This Sunday’s text contains the first piece of preaching given by Jesus in Luke’s Gospel. Essentially, it is just a short quote from the prophet Isaiah, nothing original, yet its role in the Gospel is analogous to that of the Beatitudes in Matthew’s Gospel: it is Jesus’ ‘manifesto’. This text does not come out of the blue. Luke has spent three chapters preparing for it. Jesus is born of poor parents, worshiped by despised shepherds, recognised by the marginalised elderly. He has identified with sinful Israel in the baptism of repentance. In the desert he experienced his own weakness, hunger and vulnerability. There, he was tested and rejected the temptation to use the ways of the world, power, prestige and wonders, to influence people. So far in this Gospel, he has identified with the poor and weak and intimated that it will be in poverty and weakness that he would offer salvation.

So what is his manifesto? It begins by affirming that the power of the Spirit of God, is behind him. Then four suffering groups of people are presented with the form of release from suffering that Jesus will bring them. The term ‘release’ is crucial here. Unfortunately the English translation used in the Lectionary does not clearly express the term. Release is given to captives, the oppressed are released. As well, an Israelite hearing of the Lord’s year of favour would think of the release from debt and slavery that the Law mandated in the Sabbatical Year. Thus the heart of Jesus’ preaching is a release from what binds or constricts the human person. Essentially, the worst that can happen to anyone is to be bound by sin. This is real poverty, true captivity, debilitating blindness, the worst subjugation. Jesus comes to enter into human life where people are most poor, weak and in need of salvation. Having experienced our weakness and fragility, he offers release to us who have given in to sin. Once he has a beachhead within us, then his power to transform can flow into the world in which we live and our love, and our service then will be in the power of his Spirit.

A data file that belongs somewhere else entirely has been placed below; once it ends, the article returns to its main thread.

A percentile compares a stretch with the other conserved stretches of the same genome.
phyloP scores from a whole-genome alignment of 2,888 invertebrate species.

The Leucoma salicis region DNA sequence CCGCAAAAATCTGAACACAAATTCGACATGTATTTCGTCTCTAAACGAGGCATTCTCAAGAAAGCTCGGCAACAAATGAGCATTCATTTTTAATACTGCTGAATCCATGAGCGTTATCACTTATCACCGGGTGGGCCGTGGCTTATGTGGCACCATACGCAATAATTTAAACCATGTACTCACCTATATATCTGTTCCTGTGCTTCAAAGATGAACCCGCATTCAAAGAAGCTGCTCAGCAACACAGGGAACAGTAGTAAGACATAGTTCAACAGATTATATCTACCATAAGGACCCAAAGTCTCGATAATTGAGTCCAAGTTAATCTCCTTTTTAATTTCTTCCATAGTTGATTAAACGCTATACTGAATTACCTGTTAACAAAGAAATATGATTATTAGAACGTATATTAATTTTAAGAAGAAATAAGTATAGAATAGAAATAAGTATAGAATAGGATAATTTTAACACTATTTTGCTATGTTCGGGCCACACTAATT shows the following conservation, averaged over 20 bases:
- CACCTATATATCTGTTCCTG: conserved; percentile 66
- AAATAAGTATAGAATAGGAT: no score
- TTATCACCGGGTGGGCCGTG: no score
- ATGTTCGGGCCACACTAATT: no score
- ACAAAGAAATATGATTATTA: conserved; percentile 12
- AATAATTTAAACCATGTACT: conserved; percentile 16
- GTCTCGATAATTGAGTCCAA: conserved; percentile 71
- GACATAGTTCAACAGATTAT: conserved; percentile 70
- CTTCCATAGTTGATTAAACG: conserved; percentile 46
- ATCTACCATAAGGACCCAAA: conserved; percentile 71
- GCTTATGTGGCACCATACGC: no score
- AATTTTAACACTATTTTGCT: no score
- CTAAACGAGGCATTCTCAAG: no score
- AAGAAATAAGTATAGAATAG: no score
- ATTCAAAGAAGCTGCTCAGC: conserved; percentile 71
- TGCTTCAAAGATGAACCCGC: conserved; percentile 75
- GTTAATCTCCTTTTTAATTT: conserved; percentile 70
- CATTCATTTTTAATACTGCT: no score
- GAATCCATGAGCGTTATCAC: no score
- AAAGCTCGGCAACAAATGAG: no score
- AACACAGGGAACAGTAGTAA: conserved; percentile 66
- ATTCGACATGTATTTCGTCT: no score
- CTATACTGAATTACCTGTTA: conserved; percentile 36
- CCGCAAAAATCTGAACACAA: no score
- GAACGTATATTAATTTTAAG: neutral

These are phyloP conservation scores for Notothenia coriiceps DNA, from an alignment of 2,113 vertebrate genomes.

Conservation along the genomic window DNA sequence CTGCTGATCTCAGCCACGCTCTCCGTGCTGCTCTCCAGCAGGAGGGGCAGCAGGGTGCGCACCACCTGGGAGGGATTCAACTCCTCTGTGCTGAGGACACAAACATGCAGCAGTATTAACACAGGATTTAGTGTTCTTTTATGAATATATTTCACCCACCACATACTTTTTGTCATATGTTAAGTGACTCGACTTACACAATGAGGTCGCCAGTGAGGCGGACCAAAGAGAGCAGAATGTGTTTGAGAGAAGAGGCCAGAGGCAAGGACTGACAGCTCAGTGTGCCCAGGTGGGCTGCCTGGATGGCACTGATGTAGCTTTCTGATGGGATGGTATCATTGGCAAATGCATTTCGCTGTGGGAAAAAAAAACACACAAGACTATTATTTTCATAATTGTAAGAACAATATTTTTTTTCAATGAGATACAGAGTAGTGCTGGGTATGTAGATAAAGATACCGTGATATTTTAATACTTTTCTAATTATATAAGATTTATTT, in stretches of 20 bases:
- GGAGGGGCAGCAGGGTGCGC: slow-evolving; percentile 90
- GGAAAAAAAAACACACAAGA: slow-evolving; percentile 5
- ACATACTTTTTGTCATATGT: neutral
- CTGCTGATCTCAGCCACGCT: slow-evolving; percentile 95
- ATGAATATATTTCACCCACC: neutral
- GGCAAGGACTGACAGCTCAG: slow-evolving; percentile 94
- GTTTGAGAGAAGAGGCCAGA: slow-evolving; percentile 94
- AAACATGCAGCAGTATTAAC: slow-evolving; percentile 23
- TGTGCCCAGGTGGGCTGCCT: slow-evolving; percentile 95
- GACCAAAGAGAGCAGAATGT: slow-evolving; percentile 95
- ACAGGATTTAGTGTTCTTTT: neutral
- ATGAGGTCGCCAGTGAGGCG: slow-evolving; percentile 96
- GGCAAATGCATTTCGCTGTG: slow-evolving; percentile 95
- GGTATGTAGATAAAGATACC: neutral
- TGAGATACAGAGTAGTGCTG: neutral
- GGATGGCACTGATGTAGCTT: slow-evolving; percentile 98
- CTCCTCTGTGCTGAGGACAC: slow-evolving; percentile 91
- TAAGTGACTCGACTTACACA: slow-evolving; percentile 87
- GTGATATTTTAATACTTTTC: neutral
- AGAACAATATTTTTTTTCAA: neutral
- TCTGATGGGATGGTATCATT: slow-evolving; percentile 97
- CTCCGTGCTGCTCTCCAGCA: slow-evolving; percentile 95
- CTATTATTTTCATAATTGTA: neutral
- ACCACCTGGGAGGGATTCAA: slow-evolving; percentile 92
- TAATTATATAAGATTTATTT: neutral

Reflection is an essential element of our growth in Christ. As we reflect over what we have learnt and ponder it in our hearts, we come to recognise the presence of God in our lives.

This Sunday's Reflection

Manifestos and Mission Statements are a common feature of our society. We regularly see plaques at entrances and in offices proclaiming the fine values by which that group will operate. They show a commitment to the finest service with the best quality products. We may even have our own personal statement. When people come to write such declarations they aim to express the finest ideals with the best dreams. Mmmmm… but what happens when reality gets in the way.